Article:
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Canada opens new economic immigration streams for skilled refugees and other displaced people

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Refugees and other displaced individuals are forced to restart their lives when they flee their home country, but they should not have to start from scratch, particularly when it comes to acquiring skills, training, experience and education. Through the Economic Mobility Pathways Pilot (EMPP), Canada is tapping into talent that is too often overlooked by creating more opportunities for skilled refugees and other displaced individuals to immigrate and to use their education, training and experience to continue their careers in Canada.

The Honourable Sean Fraser, Minister of Immigration, Refugees and Citizenship, announced today that Canada has launched two new EMPP streams, fulfilling a commitment made on March 27, 2023. Candidates can also continue to apply through existing regional EMPP economic pathways.

These new immigration streams provide Canadian employers with the opportunity to access a talent pool of skilled refugees and other displaced people from around the world. This access allows Canada to not only increase its economic immigration and fill in-demand jobs, but also to complement its existing humanitarian commitments.

By implementing efficiencies and improvements learned through collaboration with partners during the rollout of the first EMPP streams, newcomers using the EMPP will now be able to move to Canada and start working here more quickly. These new streams also reduce barriers to access since candidates do not need Canadian work experience to apply.

Of the two new streams announced today, one is tailored to candidates who have a job offer from a Canadian employer and the second is available to highly-skilled refugees without job offers.

Through the EMPP Federal Skills Job Offer Stream, Canadian employers can hire qualified candidates to fill a wide range of in-demand jobs, including nurse aides, personal support workers, long-term care aides, software engineers, web designers, mechanical and electrical engineers and technicians, logistics and warehouse workers, tourism and hospitality workers, and truck and delivery service drivers.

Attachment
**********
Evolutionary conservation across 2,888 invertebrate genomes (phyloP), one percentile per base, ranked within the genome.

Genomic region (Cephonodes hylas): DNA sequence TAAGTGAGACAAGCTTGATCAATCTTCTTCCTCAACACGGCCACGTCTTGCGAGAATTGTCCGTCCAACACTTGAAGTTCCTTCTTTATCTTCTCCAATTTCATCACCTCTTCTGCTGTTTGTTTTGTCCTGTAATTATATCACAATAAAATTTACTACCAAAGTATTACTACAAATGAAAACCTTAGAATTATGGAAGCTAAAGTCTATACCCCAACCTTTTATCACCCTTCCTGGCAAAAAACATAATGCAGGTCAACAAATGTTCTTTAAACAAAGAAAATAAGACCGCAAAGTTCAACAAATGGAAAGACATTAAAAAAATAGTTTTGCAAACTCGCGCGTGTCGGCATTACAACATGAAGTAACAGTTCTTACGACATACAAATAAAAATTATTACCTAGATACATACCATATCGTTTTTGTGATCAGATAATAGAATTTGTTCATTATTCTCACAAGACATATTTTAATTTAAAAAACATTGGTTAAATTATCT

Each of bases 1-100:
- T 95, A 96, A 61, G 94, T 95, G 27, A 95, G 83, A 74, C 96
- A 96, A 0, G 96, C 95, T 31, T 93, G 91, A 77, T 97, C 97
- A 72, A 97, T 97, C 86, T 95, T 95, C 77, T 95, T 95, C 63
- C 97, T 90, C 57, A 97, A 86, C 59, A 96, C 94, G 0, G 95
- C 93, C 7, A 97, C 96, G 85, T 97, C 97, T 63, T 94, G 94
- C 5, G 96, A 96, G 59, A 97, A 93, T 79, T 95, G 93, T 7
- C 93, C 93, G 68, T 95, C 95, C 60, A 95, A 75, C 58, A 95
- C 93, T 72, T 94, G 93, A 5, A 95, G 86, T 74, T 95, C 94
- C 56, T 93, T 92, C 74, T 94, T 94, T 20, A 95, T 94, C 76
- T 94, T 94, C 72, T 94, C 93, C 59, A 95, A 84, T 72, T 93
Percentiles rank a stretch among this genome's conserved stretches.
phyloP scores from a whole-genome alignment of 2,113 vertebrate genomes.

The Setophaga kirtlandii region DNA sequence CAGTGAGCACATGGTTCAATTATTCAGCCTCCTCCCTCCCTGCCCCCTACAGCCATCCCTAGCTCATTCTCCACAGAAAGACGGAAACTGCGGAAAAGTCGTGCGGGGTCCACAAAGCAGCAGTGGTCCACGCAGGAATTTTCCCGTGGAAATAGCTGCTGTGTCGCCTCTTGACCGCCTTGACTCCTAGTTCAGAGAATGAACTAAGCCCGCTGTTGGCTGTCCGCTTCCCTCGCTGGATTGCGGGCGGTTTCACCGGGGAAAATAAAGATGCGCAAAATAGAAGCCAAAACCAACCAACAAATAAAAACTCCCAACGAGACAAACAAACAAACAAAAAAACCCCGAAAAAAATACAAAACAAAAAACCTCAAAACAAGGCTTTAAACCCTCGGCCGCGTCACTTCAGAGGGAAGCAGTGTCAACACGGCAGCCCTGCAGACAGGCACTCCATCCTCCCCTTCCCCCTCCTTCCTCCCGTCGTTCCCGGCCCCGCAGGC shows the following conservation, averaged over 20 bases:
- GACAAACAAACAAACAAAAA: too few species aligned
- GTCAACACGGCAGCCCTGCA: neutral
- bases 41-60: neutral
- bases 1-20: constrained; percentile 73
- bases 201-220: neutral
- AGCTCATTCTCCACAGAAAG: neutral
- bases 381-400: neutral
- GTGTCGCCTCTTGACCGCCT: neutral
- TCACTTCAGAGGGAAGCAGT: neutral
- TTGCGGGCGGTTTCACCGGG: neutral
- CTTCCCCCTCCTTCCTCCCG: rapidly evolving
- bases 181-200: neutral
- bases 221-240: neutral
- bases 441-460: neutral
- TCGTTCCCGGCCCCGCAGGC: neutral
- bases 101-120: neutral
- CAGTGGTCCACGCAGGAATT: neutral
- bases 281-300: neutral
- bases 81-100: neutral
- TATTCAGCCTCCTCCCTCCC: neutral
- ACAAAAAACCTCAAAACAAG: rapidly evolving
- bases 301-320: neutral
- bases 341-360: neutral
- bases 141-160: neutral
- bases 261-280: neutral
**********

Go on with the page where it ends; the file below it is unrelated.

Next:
The EMPP Federal Skills Without a Job Offer Stream recognizes that certain candidates have skills that are in high enough demand that they will find work after they arrive in Canada.

EMPP gives refugees and other displaced people the chance to make the most of their skills to improve not only their lives and those of their families, but also the communities and workplaces that welcome them.

Expanding and scaling up the EMPP is part of Canada’s ongoing efforts to embrace its role as Chair of the Global Taskforce on Labour Mobility by modelling labour mobility programs for like-minded countries, and to make Canada’s immigration system more responsive to the needs of our economic and humanitarian commitments.

“Helping employers access a new global talent pool is another way we are using our immigration system to address ongoing labour shortages. Finding these skilled workers among people who happen to be displaced abroad and lack a durable solution is a made-­in­-Canada solution that we are promoting globally. Canada will continue to develop and scale up these types of innovative measures that allow us to welcome more vulnerable people, while helping businesses find the skilled workforce they need to grow.”

– The Honourable Sean Fraser, Minister of Immigration, Refugees and Citizenship